32. While the Government contended that the applicant newspaper had intended to attack D.H.'s reputation and affect fair competition rules, the Court is unable to agree with this argument. The article was clearly aimed at criticising the Government for a non-transparent and wasteful manner of spending public money, which is a genuine public interest matter, rather than at disparaging D.H. The focus was on purchases of cars for the Government and, as the article makes clear, D.H. had been involved in such transactions with the Government on at least two occasions. D.H. did not claim, and the courts did not find, that any other part of the article had been untrue, including the statement that the cars had been overpriced and that no official invitation for bids had been published before the fleet of cars was bought from D.H., a practice which in itself could legitimately raise the applicant newspaper's doubts in respect of fair competition. The Court has therefore no doubts as to the applicant newspaper's good faith in publishing the article.
33. The Court reiterates its finding in Steel and Morris v. the United Kingdom (no. 68416/01, § 94, ECHR 2005-II) that
It is true that large public companies inevitably and knowingly lay themselves open to close scrutiny of their acts and, as in the case of the businessmen and women who manage them, the limits of acceptable criticism are wider in the case of such companies (see Fayed v. the United Kingdom, judgment of 21 September 1994, Series A no. 294-B, p. 53, § 75). However, in addition to the public interest in open debate about business practices, there is a competing interest in protecting the commercial success and viability of companies, for the benefit of shareholders and employees, but also for the wider economic good. The State therefore enjoys a margin of appreciation as to the means it provides under domestic law to enable a company to challenge the truth, and limit the damage, of allegations which risk harming its reputation (see Markt Intern Verlag GmbH and Klaus Beermann v. Germany, judgment of 20 November 1989, Series A no. 165, pp. 19-21, §§ 33-38).
34. The Court is aware that, in the present case, D.H. could not be considered to be a large company similar to that in Steel and Morris, cited above. It should therefore enjoy a comparatively increased protection of its reputation. Nevertheless, the Court considers that when a private company decides to participate in transactions in which considerable public funds are involved, it voluntarily exposes itself to an increased scrutiny by public opinion. In particular, if there are allegations that such transactions were detrimental to public finances, a company must accept criticism by the public (see paragraph 30 above). The Court notes that, in the present case, public opinion could be legitimately interested in the integrity of the transaction since the public authorities had failed to disclose any details concerning the purchase of the cars, the more so as D.H.'s president held an important advisory function within the Government (see paragraph 12 above).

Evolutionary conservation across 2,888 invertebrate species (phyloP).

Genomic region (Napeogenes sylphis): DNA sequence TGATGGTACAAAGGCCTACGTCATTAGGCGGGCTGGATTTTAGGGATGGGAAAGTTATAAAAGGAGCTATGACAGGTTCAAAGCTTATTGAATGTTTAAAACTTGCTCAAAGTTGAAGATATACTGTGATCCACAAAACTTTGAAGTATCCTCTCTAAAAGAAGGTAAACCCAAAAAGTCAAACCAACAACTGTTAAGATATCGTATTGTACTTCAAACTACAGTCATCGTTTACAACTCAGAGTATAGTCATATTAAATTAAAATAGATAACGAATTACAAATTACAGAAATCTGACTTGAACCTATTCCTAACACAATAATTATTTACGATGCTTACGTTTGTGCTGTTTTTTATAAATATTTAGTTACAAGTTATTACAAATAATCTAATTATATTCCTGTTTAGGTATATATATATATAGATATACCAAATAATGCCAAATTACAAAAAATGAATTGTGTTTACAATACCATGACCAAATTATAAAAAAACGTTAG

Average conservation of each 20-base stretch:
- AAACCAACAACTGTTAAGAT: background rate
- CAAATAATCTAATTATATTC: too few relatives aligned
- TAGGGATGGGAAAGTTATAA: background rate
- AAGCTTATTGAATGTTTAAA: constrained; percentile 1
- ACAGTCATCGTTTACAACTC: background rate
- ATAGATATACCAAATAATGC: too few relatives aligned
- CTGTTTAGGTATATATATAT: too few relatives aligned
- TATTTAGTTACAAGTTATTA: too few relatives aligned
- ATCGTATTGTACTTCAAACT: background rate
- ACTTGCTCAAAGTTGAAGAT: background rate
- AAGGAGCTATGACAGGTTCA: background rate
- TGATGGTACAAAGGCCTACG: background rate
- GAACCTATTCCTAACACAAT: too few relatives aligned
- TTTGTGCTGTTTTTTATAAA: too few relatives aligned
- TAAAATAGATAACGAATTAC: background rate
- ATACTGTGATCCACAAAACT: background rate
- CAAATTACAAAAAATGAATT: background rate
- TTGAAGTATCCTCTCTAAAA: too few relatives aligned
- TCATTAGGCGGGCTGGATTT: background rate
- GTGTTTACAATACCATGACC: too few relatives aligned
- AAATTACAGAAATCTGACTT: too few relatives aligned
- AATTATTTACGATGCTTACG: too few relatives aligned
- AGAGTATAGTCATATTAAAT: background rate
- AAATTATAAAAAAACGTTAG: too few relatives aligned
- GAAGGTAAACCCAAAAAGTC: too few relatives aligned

35. The Court also notes that, just as the domestic courts did in their turn, the Government relied on a part of a sentence taken out of context in order to show that the interference with the applicant newspaper's rights had been necessary (see paragraphs 13, 15 and 25 above). In this respect the Court reiterates that it has “to look at the interference complained of in the light of the case as a whole” (see, among many other authorities, Observer and Guardian v. the United Kingdom, judgment of 26 November 1991, Series A no. 216, § 59). The part of the sentence relied on by the domestic authorities may indeed have created the impression for the reader that D.H. had given a bribe to the President of Moldova, which is a serious allegation of fact. However, when read in its entirety, the paragraph reveals the rather extensive steps taken by the applicant newspaper to warn the reader about the unreliable character of the rumour on which it was reporting (see paragraph 15 above).
36. In this context, the Court reiterates that, as part of their role of a “public watchdog”, the media's reporting on “'stories' or 'rumours' – emanating from persons other than the applicant – or 'public opinion'” is to be protected where they are not completely without foundation (see Thorgeir Thorgeirson v. Iceland, judgment of 25 June 1992, Series A no. 239, § 65). The lack of any detailed information about the transaction from either the Government or D.H., despite the applicant newspaper's attempts to obtain such details, and the other uncontested facts raising legitimate doubts about the legitimacy of the deal (see paragraphs 8, 12 and 32 above), could reasonably have prompted the journalist to report on anything that was available, including unconfirmed rumours.